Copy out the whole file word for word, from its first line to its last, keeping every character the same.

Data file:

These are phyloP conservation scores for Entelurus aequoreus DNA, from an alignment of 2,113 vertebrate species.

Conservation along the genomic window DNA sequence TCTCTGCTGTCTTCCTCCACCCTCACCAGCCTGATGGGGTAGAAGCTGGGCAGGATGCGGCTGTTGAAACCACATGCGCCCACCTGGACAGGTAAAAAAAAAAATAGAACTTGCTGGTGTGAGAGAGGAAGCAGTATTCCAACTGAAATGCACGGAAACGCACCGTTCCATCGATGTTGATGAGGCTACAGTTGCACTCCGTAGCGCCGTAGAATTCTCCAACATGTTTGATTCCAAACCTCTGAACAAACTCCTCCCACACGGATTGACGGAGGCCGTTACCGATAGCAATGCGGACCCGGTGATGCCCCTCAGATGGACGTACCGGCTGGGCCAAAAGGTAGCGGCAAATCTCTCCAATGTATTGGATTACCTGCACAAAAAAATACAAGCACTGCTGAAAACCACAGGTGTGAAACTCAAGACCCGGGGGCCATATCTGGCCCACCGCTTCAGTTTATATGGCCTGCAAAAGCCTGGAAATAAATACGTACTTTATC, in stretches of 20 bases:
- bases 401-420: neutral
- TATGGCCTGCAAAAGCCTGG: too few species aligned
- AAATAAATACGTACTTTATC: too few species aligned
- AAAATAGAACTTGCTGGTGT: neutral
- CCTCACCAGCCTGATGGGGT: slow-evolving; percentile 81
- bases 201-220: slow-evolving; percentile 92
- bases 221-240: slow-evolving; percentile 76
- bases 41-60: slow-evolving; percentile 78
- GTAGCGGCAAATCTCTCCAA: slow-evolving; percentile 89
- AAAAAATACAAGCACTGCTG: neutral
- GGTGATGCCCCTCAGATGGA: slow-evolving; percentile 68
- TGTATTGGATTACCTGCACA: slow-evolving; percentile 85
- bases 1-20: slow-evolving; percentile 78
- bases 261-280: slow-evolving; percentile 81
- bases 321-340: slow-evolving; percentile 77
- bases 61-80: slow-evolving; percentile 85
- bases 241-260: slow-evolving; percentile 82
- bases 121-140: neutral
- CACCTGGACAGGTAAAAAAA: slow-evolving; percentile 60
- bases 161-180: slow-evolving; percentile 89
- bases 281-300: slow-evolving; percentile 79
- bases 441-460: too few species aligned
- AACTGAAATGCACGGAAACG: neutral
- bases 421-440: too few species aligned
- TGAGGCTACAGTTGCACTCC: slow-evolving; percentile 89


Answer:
These are phyloP conservation scores for Entelurus aequoreus DNA, from an alignment of 2,113 vertebrate species.

Conservation along the genomic window DNA sequence TCTCTGCTGTCTTCCTCCACCCTCACCAGCCTGATGGGGTAGAAGCTGGGCAGGATGCGGCTGTTGAAACCACATGCGCCCACCTGGACAGGTAAAAAAAAAAATAGAACTTGCTGGTGTGAGAGAGGAAGCAGTATTCCAACTGAAATGCACGGAAACGCACCGTTCCATCGATGTTGATGAGGCTACAGTTGCACTCCGTAGCGCCGTAGAATTCTCCAACATGTTTGATTCCAAACCTCTGAACAAACTCCTCCCACACGGATTGACGGAGGCCGTTACCGATAGCAATGCGGACCCGGTGATGCCCCTCAGATGGACGTACCGGCTGGGCCAAAAGGTAGCGGCAAATCTCTCCAATGTATTGGATTACCTGCACAAAAAAATACAAGCACTGCTGAAAACCACAGGTGTGAAACTCAAGACCCGGGGGCCATATCTGGCCCACCGCTTCAGTTTATATGGCCTGCAAAAGCCTGGAAATAAATACGTACTTTATC, in stretches of 20 bases:
- bases 401-420: neutral
- TATGGCCTGCAAAAGCCTGG: too few species aligned
- AAATAAATACGTACTTTATC: too few species aligned
- AAAATAGAACTTGCTGGTGT: neutral
- CCTCACCAGCCTGATGGGGT: slow-evolving; percentile 81
- bases 201-220: slow-evolving; percentile 92
- bases 221-240: slow-evolving; percentile 76
- bases 41-60: slow-evolving; percentile 78
- GTAGCGGCAAATCTCTCCAA: slow-evolving; percentile 89
- AAAAAATACAAGCACTGCTG: neutral
- GGTGATGCCCCTCAGATGGA: slow-evolving; percentile 68
- TGTATTGGATTACCTGCACA: slow-evolving; percentile 85
- bases 1-20: slow-evolving; percentile 78
- bases 261-280: slow-evolving; percentile 81
- bases 321-340: slow-evolving; percentile 77
- bases 61-80: slow-evolving; percentile 85
- bases 241-260: slow-evolving; percentile 82
- bases 121-140: neutral
- CACCTGGACAGGTAAAAAAA: slow-evolving; percentile 60
- bases 161-180: slow-evolving; percentile 89
- bases 281-300: slow-evolving; percentile 79
- bases 441-460: too few species aligned
- AACTGAAATGCACGGAAACG: neutral
- bases 421-440: too few species aligned
- TGAGGCTACAGTTGCACTCC: slow-evolving; percentile 89